THE TEACHING ECONOMIST - William A. McEachern                 

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Issue 3, Fall 1991

William A. McEachern, Editor

The Poetry of Economics

My Webster's Collegiate Dictionary says that poetry "formulates a concentrated imaginative awareness of experience." Like poets, economist must be powerful observers of the world around them. We must draw on common experience to convey to students the ubiquity of economic choices, economic institutions, and economic events. To convey economic concepts, we use examples, analogies, stories, and the other vehicles that paint mental pictures in the student's mind. Students learn more and retain concepts longer when they can "feel" the material. Thus our pictures impart more insight in they are loaded with sensation and emotion. I know this approach works because I have had former students bring up specific examples a decade or more after they have taken my course. Humor is a powerful took, but we can also rely on the senses more directly. Here, for example, is how I introduce the rate of time preference in my principles textbook:

Did you ever burn the roof of your mouth biting into a slice of pizza before it had cooled sufficiently? Have you done this more than once? Why does such self-mutilation persist? It persists because that bite of pizza is worth more to you now than the same bite five minutes from now. In fact, you are even willing to risk burning your mouth rather than wait until the pizza has lost its destructive properties. In a small way this phenomenon reflects the fact that you and other consumers value present consumption more than future consumption: you and other consumers have a positive rate of time preference.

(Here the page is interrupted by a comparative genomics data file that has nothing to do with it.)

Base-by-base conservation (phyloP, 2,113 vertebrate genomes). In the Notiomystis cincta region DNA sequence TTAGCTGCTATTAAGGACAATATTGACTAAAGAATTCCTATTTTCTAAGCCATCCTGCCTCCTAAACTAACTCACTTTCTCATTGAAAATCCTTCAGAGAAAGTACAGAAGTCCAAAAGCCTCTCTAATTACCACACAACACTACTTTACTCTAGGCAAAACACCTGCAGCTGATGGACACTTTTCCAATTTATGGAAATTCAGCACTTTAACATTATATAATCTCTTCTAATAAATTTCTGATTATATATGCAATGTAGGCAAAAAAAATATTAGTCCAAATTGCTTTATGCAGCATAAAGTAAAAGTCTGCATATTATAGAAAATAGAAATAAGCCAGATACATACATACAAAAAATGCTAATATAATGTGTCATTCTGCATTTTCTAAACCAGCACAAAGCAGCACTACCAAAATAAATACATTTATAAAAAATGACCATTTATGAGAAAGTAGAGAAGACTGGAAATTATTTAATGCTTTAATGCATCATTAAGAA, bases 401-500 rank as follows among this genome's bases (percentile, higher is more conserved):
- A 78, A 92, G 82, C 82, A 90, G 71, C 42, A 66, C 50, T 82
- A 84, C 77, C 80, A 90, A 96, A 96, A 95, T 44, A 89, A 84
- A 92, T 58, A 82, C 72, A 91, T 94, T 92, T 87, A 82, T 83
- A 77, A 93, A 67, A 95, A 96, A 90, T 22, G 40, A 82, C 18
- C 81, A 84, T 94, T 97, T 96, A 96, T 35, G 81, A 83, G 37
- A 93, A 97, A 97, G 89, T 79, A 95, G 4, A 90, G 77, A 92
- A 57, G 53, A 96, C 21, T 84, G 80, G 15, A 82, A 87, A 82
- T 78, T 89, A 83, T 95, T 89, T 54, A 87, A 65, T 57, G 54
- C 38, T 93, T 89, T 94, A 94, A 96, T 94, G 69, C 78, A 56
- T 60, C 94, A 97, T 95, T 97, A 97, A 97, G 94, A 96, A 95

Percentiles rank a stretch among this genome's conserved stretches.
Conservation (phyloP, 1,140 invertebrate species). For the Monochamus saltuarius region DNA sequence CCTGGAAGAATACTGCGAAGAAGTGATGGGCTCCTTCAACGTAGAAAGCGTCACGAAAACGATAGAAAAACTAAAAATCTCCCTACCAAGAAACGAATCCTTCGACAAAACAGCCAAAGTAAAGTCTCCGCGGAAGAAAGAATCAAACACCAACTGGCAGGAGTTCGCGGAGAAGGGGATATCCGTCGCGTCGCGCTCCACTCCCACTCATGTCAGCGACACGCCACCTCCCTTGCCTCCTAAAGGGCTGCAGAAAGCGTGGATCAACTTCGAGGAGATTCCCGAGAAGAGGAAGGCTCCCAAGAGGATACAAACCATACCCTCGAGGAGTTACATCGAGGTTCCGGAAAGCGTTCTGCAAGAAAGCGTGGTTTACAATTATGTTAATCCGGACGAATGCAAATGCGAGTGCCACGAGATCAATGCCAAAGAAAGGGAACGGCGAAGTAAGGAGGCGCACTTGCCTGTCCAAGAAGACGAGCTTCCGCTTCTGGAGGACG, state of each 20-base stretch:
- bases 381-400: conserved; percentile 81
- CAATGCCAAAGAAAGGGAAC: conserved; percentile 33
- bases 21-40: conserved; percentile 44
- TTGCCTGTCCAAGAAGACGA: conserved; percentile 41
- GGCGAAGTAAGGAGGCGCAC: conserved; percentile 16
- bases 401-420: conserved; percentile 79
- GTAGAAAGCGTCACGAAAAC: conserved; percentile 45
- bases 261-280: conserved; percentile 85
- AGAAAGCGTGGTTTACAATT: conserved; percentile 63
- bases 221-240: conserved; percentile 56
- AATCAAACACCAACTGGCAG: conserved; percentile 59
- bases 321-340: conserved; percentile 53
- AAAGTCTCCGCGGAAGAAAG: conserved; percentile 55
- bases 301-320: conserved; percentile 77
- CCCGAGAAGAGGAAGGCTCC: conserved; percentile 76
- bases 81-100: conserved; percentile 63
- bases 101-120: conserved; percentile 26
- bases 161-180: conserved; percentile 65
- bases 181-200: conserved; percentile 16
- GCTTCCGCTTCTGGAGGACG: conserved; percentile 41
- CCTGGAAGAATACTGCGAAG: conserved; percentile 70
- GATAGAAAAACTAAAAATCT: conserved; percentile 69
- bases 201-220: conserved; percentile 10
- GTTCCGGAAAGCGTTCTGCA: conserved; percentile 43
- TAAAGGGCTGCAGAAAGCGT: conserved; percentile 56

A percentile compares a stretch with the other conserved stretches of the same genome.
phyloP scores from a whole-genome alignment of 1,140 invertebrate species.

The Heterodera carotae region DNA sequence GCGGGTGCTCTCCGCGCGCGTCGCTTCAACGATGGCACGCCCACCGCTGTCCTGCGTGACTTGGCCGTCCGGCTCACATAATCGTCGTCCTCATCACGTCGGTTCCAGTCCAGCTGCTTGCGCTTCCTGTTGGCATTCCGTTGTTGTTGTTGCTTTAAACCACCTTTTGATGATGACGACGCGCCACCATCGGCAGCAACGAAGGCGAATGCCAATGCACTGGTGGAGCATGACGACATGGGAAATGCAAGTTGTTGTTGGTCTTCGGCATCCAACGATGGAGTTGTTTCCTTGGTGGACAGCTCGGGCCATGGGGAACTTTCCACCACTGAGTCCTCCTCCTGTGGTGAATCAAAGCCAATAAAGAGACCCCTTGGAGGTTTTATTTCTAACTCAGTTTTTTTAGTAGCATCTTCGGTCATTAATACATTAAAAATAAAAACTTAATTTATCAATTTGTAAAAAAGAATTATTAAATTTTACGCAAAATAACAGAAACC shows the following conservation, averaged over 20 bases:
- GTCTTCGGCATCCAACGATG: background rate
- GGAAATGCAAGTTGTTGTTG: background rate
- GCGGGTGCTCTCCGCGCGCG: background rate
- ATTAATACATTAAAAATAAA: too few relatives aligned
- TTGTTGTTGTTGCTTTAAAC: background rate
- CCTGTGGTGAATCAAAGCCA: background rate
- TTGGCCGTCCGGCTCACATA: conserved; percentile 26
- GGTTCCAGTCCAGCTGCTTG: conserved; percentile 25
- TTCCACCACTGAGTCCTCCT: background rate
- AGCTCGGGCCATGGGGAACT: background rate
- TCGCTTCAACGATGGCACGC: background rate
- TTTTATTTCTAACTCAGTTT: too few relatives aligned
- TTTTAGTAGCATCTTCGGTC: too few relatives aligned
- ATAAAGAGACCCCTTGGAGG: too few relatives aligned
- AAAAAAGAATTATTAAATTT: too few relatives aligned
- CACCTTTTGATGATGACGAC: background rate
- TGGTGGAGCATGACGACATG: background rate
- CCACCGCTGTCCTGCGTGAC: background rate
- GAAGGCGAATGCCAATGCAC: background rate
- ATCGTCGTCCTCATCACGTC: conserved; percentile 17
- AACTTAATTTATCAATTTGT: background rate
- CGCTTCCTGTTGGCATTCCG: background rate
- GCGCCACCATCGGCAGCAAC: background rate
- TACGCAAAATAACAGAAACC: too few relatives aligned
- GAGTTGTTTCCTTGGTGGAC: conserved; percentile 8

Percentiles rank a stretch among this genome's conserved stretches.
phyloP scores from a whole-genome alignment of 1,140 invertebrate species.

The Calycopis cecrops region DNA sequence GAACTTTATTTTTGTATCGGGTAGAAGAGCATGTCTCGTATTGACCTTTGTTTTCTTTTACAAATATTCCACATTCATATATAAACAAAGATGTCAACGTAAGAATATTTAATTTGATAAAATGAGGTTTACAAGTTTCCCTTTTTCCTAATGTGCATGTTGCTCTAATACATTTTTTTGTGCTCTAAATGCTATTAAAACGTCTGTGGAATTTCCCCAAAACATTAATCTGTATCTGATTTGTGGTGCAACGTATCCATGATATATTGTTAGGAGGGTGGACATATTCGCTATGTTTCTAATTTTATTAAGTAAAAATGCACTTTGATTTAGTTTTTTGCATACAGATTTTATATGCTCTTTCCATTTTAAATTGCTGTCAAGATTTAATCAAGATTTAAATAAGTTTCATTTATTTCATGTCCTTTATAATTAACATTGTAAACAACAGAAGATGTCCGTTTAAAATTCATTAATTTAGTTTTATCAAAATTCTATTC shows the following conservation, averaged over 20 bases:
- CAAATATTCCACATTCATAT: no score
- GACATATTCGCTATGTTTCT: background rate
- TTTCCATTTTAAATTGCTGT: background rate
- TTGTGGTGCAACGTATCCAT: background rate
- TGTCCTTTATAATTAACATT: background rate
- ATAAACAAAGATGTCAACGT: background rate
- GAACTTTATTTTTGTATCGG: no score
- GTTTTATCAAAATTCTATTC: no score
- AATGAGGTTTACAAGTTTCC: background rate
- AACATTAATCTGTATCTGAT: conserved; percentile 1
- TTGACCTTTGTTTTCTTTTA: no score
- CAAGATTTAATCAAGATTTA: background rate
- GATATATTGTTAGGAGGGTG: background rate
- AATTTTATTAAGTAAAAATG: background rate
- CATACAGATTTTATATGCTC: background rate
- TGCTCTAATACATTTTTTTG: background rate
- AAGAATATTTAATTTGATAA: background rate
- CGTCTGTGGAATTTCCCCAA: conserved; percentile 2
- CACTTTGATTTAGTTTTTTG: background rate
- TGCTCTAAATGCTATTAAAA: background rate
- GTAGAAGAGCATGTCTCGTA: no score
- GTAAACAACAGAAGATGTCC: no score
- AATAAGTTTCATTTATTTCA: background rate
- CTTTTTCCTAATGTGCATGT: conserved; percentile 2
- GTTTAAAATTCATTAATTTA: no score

(Economics: A Contemporary Introduction, 2nd Ed., South-Western Publishing Co., 1991, p.699)

One good mental picture is worth many dry words. We should always be on the lookout for fresh material. We should conjure up all our powers of observation to "sensationalize" our lectures. When I come across something that will help students see the point, I write it down--I stab it with a pen. Remember the Chinese proverb: "The palest ink is more reliable than the strongest memory."

There is I believe a hidden benefit imparted to those who search for clear and direct expressions of economic phenomena: in doing so, we gain a deeper understanding of the economic theory under consideration. As T. H. Huxley noted, "Some experience of popular lecturing had convinced me that the necessity of making things plain to uninstructed people was one of the very best means of clearing up the obscure corners of one's own mind."

I think a lot of good teaching is the result of forming good habits. As William James said, "We must make automatic and habitual, as early as possible, as many useful actions as we can. . . . The more of the details of our daily life we can hand over to the effortless custody of automatism, the more our higher powers of mind will be set free for their own proper work." So form good habits, then make them your master.

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